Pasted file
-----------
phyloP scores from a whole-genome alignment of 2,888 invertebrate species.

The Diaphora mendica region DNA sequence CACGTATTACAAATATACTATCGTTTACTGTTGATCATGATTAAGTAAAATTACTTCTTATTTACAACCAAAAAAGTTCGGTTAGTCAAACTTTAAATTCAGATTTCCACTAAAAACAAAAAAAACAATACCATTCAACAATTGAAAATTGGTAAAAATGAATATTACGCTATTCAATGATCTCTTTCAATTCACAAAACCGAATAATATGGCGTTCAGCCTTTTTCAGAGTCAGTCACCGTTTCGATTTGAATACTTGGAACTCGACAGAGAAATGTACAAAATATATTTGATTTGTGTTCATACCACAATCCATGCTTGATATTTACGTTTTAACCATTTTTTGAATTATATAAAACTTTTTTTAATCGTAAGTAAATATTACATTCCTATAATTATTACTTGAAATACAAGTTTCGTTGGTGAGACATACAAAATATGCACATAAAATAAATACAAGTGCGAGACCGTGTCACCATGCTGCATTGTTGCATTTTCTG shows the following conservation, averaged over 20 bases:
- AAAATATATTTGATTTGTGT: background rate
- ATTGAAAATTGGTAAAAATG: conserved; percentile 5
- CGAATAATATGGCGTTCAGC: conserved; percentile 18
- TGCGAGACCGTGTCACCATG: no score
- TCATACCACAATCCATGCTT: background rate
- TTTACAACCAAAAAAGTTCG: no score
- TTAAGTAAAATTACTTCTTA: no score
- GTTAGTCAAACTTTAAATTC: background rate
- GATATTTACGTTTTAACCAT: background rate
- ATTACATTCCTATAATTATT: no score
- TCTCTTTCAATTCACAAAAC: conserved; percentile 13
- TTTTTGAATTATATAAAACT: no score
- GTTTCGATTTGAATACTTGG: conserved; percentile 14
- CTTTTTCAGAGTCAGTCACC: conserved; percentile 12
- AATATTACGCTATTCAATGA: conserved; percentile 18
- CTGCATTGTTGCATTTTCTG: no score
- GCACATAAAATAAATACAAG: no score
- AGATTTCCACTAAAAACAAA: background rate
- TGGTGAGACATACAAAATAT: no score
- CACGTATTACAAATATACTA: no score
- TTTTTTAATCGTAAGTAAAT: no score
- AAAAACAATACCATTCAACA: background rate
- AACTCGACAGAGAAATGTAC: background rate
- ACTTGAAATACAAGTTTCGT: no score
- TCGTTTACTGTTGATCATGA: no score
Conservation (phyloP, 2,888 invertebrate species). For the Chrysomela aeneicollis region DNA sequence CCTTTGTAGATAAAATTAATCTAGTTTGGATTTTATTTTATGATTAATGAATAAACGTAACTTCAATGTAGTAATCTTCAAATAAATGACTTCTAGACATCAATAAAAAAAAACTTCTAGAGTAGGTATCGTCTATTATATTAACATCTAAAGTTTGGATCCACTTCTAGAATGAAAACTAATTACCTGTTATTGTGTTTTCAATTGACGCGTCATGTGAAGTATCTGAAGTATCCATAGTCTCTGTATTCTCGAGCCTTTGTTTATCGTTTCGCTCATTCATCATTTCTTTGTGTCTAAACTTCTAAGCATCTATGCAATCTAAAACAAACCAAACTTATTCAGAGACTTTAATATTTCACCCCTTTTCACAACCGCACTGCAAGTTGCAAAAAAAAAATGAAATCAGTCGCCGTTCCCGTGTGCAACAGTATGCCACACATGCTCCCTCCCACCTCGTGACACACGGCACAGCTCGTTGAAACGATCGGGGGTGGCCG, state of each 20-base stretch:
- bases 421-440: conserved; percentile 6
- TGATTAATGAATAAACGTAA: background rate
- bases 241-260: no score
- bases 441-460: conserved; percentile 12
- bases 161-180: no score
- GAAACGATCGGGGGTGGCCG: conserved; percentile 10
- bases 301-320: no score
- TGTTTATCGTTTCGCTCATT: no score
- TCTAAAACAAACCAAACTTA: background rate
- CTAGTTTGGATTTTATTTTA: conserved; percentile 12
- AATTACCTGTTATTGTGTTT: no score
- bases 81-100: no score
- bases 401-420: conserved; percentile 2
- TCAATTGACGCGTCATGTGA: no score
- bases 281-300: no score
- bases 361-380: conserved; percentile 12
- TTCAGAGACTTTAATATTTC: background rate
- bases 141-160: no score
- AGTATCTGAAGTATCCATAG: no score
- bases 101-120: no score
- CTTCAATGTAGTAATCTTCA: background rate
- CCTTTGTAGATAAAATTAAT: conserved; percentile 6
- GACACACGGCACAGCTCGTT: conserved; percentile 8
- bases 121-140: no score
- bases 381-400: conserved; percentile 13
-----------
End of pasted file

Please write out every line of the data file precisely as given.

phyloP scores from a whole-genome alignment of 2,888 invertebrate species.

The Diaphora mendica region DNA sequence CACGTATTACAAATATACTATCGTTTACTGTTGATCATGATTAAGTAAAATTACTTCTTATTTACAACCAAAAAAGTTCGGTTAGTCAAACTTTAAATTCAGATTTCCACTAAAAACAAAAAAAACAATACCATTCAACAATTGAAAATTGGTAAAAATGAATATTACGCTATTCAATGATCTCTTTCAATTCACAAAACCGAATAATATGGCGTTCAGCCTTTTTCAGAGTCAGTCACCGTTTCGATTTGAATACTTGGAACTCGACAGAGAAATGTACAAAATATATTTGATTTGTGTTCATACCACAATCCATGCTTGATATTTACGTTTTAACCATTTTTTGAATTATATAAAACTTTTTTTAATCGTAAGTAAATATTACATTCCTATAATTATTACTTGAAATACAAGTTTCGTTGGTGAGACATACAAAATATGCACATAAAATAAATACAAGTGCGAGACCGTGTCACCATGCTGCATTGTTGCATTTTCTG shows the following conservation, averaged over 20 bases:
- AAAATATATTTGATTTGTGT: background rate
- ATTGAAAATTGGTAAAAATG: conserved; percentile 5
- CGAATAATATGGCGTTCAGC: conserved; percentile 18
- TGCGAGACCGTGTCACCATG: no score
- TCATACCACAATCCATGCTT: background rate
- TTTACAACCAAAAAAGTTCG: no score
- TTAAGTAAAATTACTTCTTA: no score
- GTTAGTCAAACTTTAAATTC: background rate
- GATATTTACGTTTTAACCAT: background rate
- ATTACATTCCTATAATTATT: no score
- TCTCTTTCAATTCACAAAAC: conserved; percentile 13
- TTTTTGAATTATATAAAACT: no score
- GTTTCGATTTGAATACTTGG: conserved; percentile 14
- CTTTTTCAGAGTCAGTCACC: conserved; percentile 12
- AATATTACGCTATTCAATGA: conserved; percentile 18
- CTGCATTGTTGCATTTTCTG: no score
- GCACATAAAATAAATACAAG: no score
- AGATTTCCACTAAAAACAAA: background rate
- TGGTGAGACATACAAAATAT: no score
- CACGTATTACAAATATACTA: no score
- TTTTTTAATCGTAAGTAAAT: no score
- AAAAACAATACCATTCAACA: background rate
- AACTCGACAGAGAAATGTAC: background rate
- ACTTGAAATACAAGTTTCGT: no score
- TCGTTTACTGTTGATCATGA: no score
Conservation (phyloP, 2,888 invertebrate species). For the Chrysomela aeneicollis region DNA sequence CCTTTGTAGATAAAATTAATCTAGTTTGGATTTTATTTTATGATTAATGAATAAACGTAACTTCAATGTAGTAATCTTCAAATAAATGACTTCTAGACATCAATAAAAAAAAACTTCTAGAGTAGGTATCGTCTATTATATTAACATCTAAAGTTTGGATCCACTTCTAGAATGAAAACTAATTACCTGTTATTGTGTTTTCAATTGACGCGTCATGTGAAGTATCTGAAGTATCCATAGTCTCTGTATTCTCGAGCCTTTGTTTATCGTTTCGCTCATTCATCATTTCTTTGTGTCTAAACTTCTAAGCATCTATGCAATCTAAAACAAACCAAACTTATTCAGAGACTTTAATATTTCACCCCTTTTCACAACCGCACTGCAAGTTGCAAAAAAAAAATGAAATCAGTCGCCGTTCCCGTGTGCAACAGTATGCCACACATGCTCCCTCCCACCTCGTGACACACGGCACAGCTCGTTGAAACGATCGGGGGTGGCCG, state of each 20-base stretch:
- bases 421-440: conserved; percentile 6
- TGATTAATGAATAAACGTAA: background rate
- bases 241-260: no score
- bases 441-460: conserved; percentile 12
- bases 161-180: no score
- GAAACGATCGGGGGTGGCCG: conserved; percentile 10
- bases 301-320: no score
- TGTTTATCGTTTCGCTCATT: no score
- TCTAAAACAAACCAAACTTA: background rate
- CTAGTTTGGATTTTATTTTA: conserved; percentile 12
- AATTACCTGTTATTGTGTTT: no score
- bases 81-100: no score
- bases 401-420: conserved; percentile 2
- TCAATTGACGCGTCATGTGA: no score
- bases 281-300: no score
- bases 361-380: conserved; percentile 12
- TTCAGAGACTTTAATATTTC: background rate
- bases 141-160: no score
- AGTATCTGAAGTATCCATAG: no score
- bases 101-120: no score
- CTTCAATGTAGTAATCTTCA: background rate
- CCTTTGTAGATAAAATTAAT: conserved; percentile 6
- GACACACGGCACAGCTCGTT: conserved; percentile 8
- bases 121-140: no score
- bases 381-400: conserved; percentile 13